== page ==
Let’s Talk

Apparently, talking on the phone has become a thing of the past. Young people won’t pick up the phone anymore and consider phone callers rude, according to an article I read recently. Much better to text, because you can formulate your thoughts without being put on the spot. One woman said one friendship consisted only of texting, and she was happy with that. I had to wonder what would happen if she and her friend met face to face. Would one say something the other didn’t like? Would they be uncomfortable? Or would they just sit side by side and text?

That’s what I saw two young men doing at a restaurant recently. This is a common phenomenon now, but it still puzzles me. If I meet a friend for coffee or a meal, we’re often the only ones talking; everyone else (that is, younger than us) is staring at their computers or phones. Way back when I was young, it would be akin to people meeting for dinner and each one reading a different book. It would have been considered rude if not strange. Isn’t the point of getting together to share stories, talk about our lives?

I was with a group of friends, all of us in our 70s, and we were complaining to each other about how fast technology changes, how we don’t understand it and how frustrating that can be. Our conversation was lively and humorous, flowing from one topic to another. I can’t imagine how it could have been reduced to texting. I guess we would have been using the LOL phrase a lot (or is that passe? Let me know) or the laugh emoji. But laughing—in person—can be infectious and, from what I read, good for your mental and physical health.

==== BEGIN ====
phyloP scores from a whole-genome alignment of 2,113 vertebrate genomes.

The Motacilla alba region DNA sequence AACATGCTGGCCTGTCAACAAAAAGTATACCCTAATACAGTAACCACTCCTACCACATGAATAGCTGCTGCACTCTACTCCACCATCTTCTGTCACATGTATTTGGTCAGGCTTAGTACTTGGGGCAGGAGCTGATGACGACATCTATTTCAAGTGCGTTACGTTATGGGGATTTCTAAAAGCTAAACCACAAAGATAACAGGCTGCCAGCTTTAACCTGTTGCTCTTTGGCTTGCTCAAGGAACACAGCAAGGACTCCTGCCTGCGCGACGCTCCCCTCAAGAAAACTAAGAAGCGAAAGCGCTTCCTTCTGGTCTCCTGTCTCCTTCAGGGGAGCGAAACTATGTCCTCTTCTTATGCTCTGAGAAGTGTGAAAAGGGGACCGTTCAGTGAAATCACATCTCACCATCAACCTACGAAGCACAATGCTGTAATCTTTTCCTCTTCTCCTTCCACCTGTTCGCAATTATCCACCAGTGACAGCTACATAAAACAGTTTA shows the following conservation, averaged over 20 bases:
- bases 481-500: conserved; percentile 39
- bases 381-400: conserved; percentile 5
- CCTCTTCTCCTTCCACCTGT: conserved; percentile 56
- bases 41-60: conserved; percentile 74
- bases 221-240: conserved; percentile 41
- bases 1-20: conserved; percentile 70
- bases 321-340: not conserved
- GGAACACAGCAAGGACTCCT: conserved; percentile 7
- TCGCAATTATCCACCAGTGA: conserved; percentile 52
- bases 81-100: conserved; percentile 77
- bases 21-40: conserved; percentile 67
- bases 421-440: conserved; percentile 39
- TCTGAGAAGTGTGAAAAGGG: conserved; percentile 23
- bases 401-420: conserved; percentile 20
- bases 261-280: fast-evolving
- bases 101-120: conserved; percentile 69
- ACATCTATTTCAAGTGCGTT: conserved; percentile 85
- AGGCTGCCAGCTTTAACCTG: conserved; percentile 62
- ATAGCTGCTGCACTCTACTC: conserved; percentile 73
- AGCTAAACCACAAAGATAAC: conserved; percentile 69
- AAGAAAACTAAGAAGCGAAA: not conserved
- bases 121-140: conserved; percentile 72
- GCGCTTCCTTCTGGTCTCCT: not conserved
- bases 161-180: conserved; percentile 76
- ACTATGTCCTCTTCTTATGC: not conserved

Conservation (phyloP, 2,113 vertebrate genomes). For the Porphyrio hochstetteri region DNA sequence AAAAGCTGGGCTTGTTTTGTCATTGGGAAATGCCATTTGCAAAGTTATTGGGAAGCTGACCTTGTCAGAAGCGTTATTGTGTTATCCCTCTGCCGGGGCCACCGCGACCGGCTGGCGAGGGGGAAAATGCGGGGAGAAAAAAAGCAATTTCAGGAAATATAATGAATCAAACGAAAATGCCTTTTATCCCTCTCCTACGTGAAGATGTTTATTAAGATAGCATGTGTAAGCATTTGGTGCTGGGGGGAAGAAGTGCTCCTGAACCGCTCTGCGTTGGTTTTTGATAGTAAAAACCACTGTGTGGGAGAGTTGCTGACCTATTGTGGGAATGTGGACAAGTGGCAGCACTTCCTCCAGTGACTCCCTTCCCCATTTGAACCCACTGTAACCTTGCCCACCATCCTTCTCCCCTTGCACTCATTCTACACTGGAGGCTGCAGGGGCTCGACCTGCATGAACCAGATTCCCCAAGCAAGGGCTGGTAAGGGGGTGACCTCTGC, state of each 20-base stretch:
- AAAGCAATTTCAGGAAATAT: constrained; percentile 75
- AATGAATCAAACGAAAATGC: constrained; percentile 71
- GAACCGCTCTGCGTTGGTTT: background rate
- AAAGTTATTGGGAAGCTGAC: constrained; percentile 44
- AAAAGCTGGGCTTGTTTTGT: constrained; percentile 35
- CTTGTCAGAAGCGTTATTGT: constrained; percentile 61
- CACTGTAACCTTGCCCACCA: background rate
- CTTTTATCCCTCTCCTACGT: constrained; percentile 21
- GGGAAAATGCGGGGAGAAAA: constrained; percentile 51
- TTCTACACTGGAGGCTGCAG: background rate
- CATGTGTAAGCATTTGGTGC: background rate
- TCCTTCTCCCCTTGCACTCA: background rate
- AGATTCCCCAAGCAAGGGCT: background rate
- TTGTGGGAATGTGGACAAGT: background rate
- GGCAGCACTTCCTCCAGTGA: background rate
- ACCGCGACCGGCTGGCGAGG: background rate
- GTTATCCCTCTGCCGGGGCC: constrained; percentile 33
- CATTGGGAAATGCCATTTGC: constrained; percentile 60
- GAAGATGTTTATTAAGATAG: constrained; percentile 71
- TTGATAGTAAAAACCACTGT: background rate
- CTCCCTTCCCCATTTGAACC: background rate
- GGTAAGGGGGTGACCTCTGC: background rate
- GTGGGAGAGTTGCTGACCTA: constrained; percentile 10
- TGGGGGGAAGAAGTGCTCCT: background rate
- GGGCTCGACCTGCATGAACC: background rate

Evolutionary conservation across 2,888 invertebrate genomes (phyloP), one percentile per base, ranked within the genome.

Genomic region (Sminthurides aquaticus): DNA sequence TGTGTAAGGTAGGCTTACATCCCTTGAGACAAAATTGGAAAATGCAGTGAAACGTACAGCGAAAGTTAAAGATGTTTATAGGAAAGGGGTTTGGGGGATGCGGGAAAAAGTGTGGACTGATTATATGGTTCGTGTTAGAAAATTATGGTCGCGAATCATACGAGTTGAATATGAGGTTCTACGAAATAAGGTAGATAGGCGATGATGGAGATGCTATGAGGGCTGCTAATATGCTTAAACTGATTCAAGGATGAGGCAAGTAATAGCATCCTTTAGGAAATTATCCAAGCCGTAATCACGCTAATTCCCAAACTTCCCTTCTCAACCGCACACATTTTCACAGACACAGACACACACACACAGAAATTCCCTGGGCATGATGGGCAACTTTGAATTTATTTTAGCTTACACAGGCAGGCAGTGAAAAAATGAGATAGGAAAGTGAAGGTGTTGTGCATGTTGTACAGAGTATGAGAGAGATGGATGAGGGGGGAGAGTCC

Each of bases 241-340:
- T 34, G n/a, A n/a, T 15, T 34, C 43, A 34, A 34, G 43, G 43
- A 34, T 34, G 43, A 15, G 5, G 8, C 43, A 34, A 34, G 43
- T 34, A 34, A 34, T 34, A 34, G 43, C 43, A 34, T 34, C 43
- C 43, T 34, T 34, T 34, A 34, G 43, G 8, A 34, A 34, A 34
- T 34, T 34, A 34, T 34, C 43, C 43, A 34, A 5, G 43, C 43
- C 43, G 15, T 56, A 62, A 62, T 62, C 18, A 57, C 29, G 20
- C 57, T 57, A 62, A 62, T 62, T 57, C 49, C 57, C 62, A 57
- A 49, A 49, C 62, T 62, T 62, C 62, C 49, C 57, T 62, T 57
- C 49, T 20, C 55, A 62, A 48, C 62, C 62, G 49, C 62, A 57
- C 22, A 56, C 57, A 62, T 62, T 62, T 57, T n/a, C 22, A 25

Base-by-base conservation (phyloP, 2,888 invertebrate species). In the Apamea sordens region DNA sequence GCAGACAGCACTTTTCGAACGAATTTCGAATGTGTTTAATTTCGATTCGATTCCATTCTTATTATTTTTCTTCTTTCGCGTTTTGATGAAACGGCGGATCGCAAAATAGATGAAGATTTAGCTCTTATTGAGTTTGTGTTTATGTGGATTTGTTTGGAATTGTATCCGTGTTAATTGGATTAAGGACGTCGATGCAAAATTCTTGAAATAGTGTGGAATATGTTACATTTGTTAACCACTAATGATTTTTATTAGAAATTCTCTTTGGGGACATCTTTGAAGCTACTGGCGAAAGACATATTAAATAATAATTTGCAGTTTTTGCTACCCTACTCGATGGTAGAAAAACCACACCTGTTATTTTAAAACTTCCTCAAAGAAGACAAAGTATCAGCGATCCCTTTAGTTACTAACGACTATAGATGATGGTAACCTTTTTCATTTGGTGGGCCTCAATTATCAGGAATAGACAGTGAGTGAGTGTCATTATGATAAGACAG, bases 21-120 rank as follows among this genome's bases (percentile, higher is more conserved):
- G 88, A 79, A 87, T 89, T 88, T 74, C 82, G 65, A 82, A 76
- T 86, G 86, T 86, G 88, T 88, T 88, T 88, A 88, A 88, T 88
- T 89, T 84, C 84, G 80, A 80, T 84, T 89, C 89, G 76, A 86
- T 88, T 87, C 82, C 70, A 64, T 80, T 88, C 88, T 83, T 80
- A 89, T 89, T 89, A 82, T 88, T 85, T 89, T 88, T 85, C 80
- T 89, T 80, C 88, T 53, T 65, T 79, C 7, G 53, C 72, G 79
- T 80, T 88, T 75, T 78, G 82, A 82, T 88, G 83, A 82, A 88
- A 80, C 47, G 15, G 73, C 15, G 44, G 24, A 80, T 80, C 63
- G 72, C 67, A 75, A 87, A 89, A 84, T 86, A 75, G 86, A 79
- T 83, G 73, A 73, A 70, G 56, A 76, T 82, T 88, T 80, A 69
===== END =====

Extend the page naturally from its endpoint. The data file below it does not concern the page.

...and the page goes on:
It’s not just talking that seems to have fallen out of fashion. I read an article about how Gen Z workers are not comprehending email communications with the older millennials. Gen Z (those under age 25) grew up writing communications as minimal as possible, which often used emojis and as little, if no, punctuation. In one workplace, a Gen Xer was horrified when a millennial coworker used a period in an email to denote the end of the sentence. The Gen Xer didn’t know how to interpret that. Did the period indicate a rebuke? Or did it signify something else?

On my cell phone the comma has been relegated to the second screen for texting. Apparently, it’s not needed anymore because most people only use periods and only when absolutely necessary. When I read communiques on NextDoor, the popular neighborhood online social networking service, I often have to guess where one sentence starts and another ends. Since I’ve spent almost my entire working life writing and editing other people’s writing with the goal of making it as clear and understandable as possible, seeing a run-on sentence is like hearing nails on a chalkboard.

I admit that the younger generations have superior technology skills. But while I can’t figure out how to silence my cell phone when I get messages, I can carry on an impromptu conversation (without checking my computer), write a convincing letter to my legislator, make an understandable comment on NextDoor and comprehend articles that use complex words and phrases. I love language and won’t be giving it up soon.

8 thoughts on “Let’s Talk